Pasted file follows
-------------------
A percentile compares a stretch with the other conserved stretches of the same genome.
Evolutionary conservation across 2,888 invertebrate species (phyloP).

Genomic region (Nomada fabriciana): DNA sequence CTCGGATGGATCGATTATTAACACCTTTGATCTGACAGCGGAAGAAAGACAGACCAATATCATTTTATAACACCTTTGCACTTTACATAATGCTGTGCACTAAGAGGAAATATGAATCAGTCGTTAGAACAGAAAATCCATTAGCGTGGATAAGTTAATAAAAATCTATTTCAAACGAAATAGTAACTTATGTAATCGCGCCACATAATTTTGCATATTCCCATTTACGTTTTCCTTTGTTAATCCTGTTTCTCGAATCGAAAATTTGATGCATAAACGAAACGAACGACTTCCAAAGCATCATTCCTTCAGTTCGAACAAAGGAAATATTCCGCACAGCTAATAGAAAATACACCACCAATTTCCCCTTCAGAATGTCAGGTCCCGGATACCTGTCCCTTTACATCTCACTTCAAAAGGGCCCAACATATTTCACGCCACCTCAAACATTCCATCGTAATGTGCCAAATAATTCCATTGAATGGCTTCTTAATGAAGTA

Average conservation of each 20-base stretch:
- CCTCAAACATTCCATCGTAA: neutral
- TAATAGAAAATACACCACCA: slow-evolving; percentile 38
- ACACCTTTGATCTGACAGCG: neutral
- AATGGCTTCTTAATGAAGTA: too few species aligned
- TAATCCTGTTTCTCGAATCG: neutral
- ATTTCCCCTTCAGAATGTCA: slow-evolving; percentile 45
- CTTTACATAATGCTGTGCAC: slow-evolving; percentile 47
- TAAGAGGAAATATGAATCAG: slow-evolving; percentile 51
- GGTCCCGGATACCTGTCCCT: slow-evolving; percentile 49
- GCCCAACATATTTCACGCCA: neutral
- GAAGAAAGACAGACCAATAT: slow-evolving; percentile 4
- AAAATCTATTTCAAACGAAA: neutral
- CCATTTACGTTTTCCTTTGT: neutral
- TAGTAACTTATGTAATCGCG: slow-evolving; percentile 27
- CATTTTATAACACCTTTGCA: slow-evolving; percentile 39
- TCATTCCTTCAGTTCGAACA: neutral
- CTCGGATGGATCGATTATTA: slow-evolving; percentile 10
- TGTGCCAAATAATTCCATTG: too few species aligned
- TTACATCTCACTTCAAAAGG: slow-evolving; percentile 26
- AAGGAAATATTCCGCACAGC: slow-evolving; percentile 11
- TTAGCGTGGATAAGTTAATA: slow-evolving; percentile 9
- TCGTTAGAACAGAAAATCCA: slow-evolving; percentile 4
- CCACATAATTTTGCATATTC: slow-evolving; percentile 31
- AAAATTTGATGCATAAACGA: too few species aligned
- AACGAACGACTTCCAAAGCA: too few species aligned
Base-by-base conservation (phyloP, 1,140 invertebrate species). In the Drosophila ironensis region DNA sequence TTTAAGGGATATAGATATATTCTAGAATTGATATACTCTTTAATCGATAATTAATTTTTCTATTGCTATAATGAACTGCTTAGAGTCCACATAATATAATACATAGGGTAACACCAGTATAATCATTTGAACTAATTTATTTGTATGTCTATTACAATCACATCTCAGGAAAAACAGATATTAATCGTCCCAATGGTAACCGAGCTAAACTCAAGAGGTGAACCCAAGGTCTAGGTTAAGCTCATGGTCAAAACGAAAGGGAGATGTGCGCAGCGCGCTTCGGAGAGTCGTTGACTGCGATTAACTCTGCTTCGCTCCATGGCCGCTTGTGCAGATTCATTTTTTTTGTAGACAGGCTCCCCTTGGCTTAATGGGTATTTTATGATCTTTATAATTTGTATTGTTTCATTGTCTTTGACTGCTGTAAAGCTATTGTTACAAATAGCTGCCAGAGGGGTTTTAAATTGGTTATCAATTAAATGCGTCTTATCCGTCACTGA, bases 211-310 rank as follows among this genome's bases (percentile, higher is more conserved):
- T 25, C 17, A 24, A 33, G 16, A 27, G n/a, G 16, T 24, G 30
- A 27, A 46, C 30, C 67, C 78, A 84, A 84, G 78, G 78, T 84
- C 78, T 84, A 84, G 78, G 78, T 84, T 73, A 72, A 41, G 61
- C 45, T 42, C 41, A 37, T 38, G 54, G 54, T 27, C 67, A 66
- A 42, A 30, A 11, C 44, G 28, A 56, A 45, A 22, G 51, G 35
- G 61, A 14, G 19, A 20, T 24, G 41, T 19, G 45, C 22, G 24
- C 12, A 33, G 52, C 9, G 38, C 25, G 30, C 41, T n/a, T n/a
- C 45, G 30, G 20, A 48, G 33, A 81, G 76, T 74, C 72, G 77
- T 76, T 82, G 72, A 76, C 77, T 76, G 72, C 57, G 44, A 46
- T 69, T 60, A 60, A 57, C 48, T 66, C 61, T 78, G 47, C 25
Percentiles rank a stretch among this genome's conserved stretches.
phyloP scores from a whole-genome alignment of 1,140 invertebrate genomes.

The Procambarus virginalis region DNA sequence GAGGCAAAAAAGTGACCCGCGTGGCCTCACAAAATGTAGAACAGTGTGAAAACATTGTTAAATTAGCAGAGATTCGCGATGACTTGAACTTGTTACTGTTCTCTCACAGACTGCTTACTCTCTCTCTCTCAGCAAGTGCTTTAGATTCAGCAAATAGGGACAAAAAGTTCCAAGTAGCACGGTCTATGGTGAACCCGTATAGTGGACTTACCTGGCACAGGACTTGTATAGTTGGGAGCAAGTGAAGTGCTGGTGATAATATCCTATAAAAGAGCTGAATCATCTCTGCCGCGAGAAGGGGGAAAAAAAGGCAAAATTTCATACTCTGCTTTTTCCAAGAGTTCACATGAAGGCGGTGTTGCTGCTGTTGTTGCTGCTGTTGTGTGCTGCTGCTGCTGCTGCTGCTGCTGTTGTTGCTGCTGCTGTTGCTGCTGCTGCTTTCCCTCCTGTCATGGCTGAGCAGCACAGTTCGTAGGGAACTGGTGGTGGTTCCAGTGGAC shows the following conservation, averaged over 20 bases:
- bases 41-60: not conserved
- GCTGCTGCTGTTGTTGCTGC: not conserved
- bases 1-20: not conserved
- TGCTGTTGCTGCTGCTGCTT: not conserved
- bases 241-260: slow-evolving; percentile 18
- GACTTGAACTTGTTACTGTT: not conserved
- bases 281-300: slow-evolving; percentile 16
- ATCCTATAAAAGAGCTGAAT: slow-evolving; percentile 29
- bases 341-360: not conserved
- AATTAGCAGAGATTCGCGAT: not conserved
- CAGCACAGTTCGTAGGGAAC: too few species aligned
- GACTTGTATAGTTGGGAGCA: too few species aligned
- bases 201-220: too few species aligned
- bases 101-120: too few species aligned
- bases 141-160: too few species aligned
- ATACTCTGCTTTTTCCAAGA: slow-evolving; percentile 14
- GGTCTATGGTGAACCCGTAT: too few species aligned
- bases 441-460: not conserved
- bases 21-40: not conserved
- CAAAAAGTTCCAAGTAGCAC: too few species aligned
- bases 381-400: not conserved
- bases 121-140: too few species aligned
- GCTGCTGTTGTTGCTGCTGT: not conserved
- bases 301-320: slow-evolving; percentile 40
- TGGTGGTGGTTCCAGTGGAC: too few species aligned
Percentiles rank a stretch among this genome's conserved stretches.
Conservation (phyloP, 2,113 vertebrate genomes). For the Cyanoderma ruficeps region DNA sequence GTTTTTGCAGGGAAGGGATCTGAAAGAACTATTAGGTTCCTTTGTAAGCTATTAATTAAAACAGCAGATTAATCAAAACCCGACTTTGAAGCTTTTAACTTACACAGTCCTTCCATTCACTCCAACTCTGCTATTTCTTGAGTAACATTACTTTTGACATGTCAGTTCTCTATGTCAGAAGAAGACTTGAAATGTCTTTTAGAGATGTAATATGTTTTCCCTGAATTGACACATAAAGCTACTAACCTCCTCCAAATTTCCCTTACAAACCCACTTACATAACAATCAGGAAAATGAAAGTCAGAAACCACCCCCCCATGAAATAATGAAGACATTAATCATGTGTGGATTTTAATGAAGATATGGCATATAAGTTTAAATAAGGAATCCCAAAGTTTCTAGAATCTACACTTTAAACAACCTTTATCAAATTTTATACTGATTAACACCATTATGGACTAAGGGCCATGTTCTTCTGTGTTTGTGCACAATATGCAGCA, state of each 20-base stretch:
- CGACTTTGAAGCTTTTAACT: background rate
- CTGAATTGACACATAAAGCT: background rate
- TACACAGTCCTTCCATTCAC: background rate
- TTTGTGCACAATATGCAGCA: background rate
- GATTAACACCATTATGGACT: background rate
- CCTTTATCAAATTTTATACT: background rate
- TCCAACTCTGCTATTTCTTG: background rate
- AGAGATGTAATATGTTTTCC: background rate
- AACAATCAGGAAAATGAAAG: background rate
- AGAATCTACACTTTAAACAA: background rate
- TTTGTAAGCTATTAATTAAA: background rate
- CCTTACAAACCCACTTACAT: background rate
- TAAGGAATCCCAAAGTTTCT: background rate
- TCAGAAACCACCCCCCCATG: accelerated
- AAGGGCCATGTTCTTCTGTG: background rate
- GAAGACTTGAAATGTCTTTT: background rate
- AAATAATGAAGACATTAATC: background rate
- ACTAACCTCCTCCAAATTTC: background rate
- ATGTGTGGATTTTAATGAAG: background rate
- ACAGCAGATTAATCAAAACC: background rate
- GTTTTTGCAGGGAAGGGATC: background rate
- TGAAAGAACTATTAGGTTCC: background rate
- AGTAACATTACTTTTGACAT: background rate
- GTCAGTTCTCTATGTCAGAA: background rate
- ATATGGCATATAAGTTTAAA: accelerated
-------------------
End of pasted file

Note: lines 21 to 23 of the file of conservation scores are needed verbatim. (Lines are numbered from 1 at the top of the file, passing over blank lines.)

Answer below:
- CTCGGATGGATCGATTATTA: slow-evolving; percentile 10
- TGTGCCAAATAATTCCATTG: too few species aligned
- TTACATCTCACTTCAAAAGG: slow-evolving; percentile 26